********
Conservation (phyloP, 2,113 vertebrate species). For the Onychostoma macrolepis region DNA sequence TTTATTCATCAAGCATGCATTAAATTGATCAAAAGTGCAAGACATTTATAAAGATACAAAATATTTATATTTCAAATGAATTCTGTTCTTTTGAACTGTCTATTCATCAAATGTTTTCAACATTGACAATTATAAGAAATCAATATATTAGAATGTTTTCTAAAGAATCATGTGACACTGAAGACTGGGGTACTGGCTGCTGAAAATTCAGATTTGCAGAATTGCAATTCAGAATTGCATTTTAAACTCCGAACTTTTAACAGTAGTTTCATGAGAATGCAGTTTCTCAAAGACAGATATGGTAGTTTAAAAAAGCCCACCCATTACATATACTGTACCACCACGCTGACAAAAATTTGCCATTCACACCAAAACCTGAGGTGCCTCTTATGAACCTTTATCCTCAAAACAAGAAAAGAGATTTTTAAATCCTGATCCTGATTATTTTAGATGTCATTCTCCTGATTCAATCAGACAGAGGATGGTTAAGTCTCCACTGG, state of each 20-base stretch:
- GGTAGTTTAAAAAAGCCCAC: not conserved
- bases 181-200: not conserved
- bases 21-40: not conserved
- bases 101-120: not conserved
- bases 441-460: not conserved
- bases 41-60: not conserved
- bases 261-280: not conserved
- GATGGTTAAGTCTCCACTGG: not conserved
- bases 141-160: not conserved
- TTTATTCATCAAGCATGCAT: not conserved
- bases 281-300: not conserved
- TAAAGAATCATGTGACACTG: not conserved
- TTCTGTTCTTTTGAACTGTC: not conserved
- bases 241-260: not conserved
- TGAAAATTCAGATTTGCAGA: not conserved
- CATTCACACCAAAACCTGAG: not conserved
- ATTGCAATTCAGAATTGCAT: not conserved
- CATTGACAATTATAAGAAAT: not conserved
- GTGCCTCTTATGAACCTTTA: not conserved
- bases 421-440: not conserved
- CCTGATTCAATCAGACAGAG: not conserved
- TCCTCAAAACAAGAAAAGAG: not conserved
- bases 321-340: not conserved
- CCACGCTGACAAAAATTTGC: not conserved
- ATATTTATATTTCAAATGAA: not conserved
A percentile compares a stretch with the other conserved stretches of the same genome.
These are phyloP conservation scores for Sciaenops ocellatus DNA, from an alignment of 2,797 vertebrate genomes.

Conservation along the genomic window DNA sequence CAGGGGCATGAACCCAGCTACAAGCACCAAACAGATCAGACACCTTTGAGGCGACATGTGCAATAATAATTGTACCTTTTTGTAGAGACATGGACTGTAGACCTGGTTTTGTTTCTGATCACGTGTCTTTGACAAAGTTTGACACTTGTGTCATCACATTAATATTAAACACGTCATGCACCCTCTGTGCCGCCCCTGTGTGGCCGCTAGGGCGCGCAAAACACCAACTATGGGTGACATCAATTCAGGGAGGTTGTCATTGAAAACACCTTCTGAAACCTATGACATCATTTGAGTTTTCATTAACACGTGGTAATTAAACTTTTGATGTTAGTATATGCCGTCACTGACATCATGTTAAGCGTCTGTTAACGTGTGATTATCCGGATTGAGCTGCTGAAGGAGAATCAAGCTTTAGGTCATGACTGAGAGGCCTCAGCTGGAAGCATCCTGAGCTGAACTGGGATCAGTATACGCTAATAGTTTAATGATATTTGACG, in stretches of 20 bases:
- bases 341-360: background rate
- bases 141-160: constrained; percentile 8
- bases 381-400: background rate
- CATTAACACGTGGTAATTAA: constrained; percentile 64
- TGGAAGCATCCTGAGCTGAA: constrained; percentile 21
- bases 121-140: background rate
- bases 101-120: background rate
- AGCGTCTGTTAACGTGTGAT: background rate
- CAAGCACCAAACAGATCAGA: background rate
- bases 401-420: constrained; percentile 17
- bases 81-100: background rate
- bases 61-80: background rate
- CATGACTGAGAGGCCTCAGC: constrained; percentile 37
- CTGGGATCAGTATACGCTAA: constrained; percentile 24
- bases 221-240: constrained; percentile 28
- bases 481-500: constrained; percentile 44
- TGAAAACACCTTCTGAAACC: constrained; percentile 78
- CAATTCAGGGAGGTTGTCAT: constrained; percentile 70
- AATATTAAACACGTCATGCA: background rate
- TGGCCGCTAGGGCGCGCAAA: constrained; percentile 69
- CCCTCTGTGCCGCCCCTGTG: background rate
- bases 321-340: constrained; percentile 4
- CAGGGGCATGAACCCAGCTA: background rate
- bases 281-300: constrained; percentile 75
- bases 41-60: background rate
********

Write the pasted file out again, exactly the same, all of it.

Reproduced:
Conservation (phyloP, 2,113 vertebrate species). For the Onychostoma macrolepis region DNA sequence TTTATTCATCAAGCATGCATTAAATTGATCAAAAGTGCAAGACATTTATAAAGATACAAAATATTTATATTTCAAATGAATTCTGTTCTTTTGAACTGTCTATTCATCAAATGTTTTCAACATTGACAATTATAAGAAATCAATATATTAGAATGTTTTCTAAAGAATCATGTGACACTGAAGACTGGGGTACTGGCTGCTGAAAATTCAGATTTGCAGAATTGCAATTCAGAATTGCATTTTAAACTCCGAACTTTTAACAGTAGTTTCATGAGAATGCAGTTTCTCAAAGACAGATATGGTAGTTTAAAAAAGCCCACCCATTACATATACTGTACCACCACGCTGACAAAAATTTGCCATTCACACCAAAACCTGAGGTGCCTCTTATGAACCTTTATCCTCAAAACAAGAAAAGAGATTTTTAAATCCTGATCCTGATTATTTTAGATGTCATTCTCCTGATTCAATCAGACAGAGGATGGTTAAGTCTCCACTGG, state of each 20-base stretch:
- GGTAGTTTAAAAAAGCCCAC: not conserved
- bases 181-200: not conserved
- bases 21-40: not conserved
- bases 101-120: not conserved
- bases 441-460: not conserved
- bases 41-60: not conserved
- bases 261-280: not conserved
- GATGGTTAAGTCTCCACTGG: not conserved
- bases 141-160: not conserved
- TTTATTCATCAAGCATGCAT: not conserved
- bases 281-300: not conserved
- TAAAGAATCATGTGACACTG: not conserved
- TTCTGTTCTTTTGAACTGTC: not conserved
- bases 241-260: not conserved
- TGAAAATTCAGATTTGCAGA: not conserved
- CATTCACACCAAAACCTGAG: not conserved
- ATTGCAATTCAGAATTGCAT: not conserved
- CATTGACAATTATAAGAAAT: not conserved
- GTGCCTCTTATGAACCTTTA: not conserved
- bases 421-440: not conserved
- CCTGATTCAATCAGACAGAG: not conserved
- TCCTCAAAACAAGAAAAGAG: not conserved
- bases 321-340: not conserved
- CCACGCTGACAAAAATTTGC: not conserved
- ATATTTATATTTCAAATGAA: not conserved
A percentile compares a stretch with the other conserved stretches of the same genome.
These are phyloP conservation scores for Sciaenops ocellatus DNA, from an alignment of 2,797 vertebrate genomes.

Conservation along the genomic window DNA sequence CAGGGGCATGAACCCAGCTACAAGCACCAAACAGATCAGACACCTTTGAGGCGACATGTGCAATAATAATTGTACCTTTTTGTAGAGACATGGACTGTAGACCTGGTTTTGTTTCTGATCACGTGTCTTTGACAAAGTTTGACACTTGTGTCATCACATTAATATTAAACACGTCATGCACCCTCTGTGCCGCCCCTGTGTGGCCGCTAGGGCGCGCAAAACACCAACTATGGGTGACATCAATTCAGGGAGGTTGTCATTGAAAACACCTTCTGAAACCTATGACATCATTTGAGTTTTCATTAACACGTGGTAATTAAACTTTTGATGTTAGTATATGCCGTCACTGACATCATGTTAAGCGTCTGTTAACGTGTGATTATCCGGATTGAGCTGCTGAAGGAGAATCAAGCTTTAGGTCATGACTGAGAGGCCTCAGCTGGAAGCATCCTGAGCTGAACTGGGATCAGTATACGCTAATAGTTTAATGATATTTGACG, in stretches of 20 bases:
- bases 341-360: background rate
- bases 141-160: constrained; percentile 8
- bases 381-400: background rate
- CATTAACACGTGGTAATTAA: constrained; percentile 64
- TGGAAGCATCCTGAGCTGAA: constrained; percentile 21
- bases 121-140: background rate
- bases 101-120: background rate
- AGCGTCTGTTAACGTGTGAT: background rate
- CAAGCACCAAACAGATCAGA: background rate
- bases 401-420: constrained; percentile 17
- bases 81-100: background rate
- bases 61-80: background rate
- CATGACTGAGAGGCCTCAGC: constrained; percentile 37
- CTGGGATCAGTATACGCTAA: constrained; percentile 24
- bases 221-240: constrained; percentile 28
- bases 481-500: constrained; percentile 44
- TGAAAACACCTTCTGAAACC: constrained; percentile 78
- CAATTCAGGGAGGTTGTCAT: constrained; percentile 70
- AATATTAAACACGTCATGCA: background rate
- TGGCCGCTAGGGCGCGCAAA: constrained; percentile 69
- CCCTCTGTGCCGCCCCTGTG: background rate
- bases 321-340: constrained; percentile 4
- CAGGGGCATGAACCCAGCTA: background rate
- bases 281-300: constrained; percentile 75
- bases 41-60: background rate